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  • Writer's picturePhil

Poor Associations and Why can't I [fill in the blank] ?

According to Stephen King's book On Writing, he wrote his first two published books, Carrie and Salem's Lot, in a small laundry room, balancing a desktop and a typewriter on his lap. It wasn't fancy, but it was HIS writing space. It worked for him, partly because the space lacked distractions and probably most because it was the place he associated with writing, I'm sure, to the point of habit.

I wrote a fair amount of my short stories and other longer would-be novels (since shelved) at my large desk in my den. But then, over the last six or so months, I began to notice an actual struggle to get in there, sit down, and write. It was an odd situation that I had not experienced before. Then, one morning, I remembered Stephen King and saw the image of him writing in his laundry room, balancing a desktop and typewriter. I spent some time on some introspection. Then, an idea bulb turned on above my head. A little over six months ago, I began working from home a couple of days a week. So now that desk of mine was a work desk, a household finances desk, and a distracting games desk. It was no longer a place of creativity. I associated the stress and humdrumness of my job at that desk. I associated the stress and worry about bills at that desk. And even the entertainment of a favorite video game was simply mindless. I had managed to kill creativity, gut it, stuff it, and mount it on the wall.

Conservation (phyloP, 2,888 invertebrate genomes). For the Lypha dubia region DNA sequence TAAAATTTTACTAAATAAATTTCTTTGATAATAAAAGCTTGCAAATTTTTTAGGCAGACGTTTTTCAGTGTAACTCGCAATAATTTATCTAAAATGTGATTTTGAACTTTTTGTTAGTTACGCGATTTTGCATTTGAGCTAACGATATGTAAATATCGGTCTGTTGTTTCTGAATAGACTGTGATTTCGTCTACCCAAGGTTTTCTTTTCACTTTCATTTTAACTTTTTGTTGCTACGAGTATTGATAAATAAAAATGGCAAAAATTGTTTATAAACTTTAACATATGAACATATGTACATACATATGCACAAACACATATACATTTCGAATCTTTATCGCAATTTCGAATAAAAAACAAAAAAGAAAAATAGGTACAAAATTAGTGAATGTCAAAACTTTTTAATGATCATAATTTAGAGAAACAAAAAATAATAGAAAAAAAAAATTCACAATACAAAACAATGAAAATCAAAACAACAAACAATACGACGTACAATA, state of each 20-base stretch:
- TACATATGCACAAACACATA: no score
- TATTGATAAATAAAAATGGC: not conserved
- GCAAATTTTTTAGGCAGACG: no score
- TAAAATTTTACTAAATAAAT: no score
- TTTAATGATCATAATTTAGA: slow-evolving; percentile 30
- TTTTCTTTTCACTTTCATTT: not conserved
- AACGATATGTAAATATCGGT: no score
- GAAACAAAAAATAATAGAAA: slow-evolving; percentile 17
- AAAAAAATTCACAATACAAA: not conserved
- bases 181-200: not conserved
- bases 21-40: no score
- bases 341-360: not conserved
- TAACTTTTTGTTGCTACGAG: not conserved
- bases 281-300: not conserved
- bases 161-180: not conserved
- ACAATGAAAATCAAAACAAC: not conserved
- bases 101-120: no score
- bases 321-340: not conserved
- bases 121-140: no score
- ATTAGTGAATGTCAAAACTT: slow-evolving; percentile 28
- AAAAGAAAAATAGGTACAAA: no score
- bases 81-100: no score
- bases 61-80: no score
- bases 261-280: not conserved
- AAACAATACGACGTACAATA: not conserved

All is not lost. I once again pictured Mr King and a brighter light bulb turned on. I needed a simple place to write—no trappings or fancy desks. The more simple, the better, dare I say, Spartan’esque. And ONLY writing would be done there. A quick rearrangement of my daughter’s old bedroom and a very simple table, just large enough for my laptop, external keyboard , notebook, and a coaster for the day's beverage. Simple and uncluttered. Within a few days, I was back at it. Creativity resurrected, and the desire to get writing restored.

So, in closing, be careful of the bad associations you create in every part of your life. Sometimes they are obvious, you see them, and change them quickly, and sometimes it takes six months for the more dense people 😬 to finally get the slap upside the head and make the necessary changes.


Best Wishes to All !


--Phil



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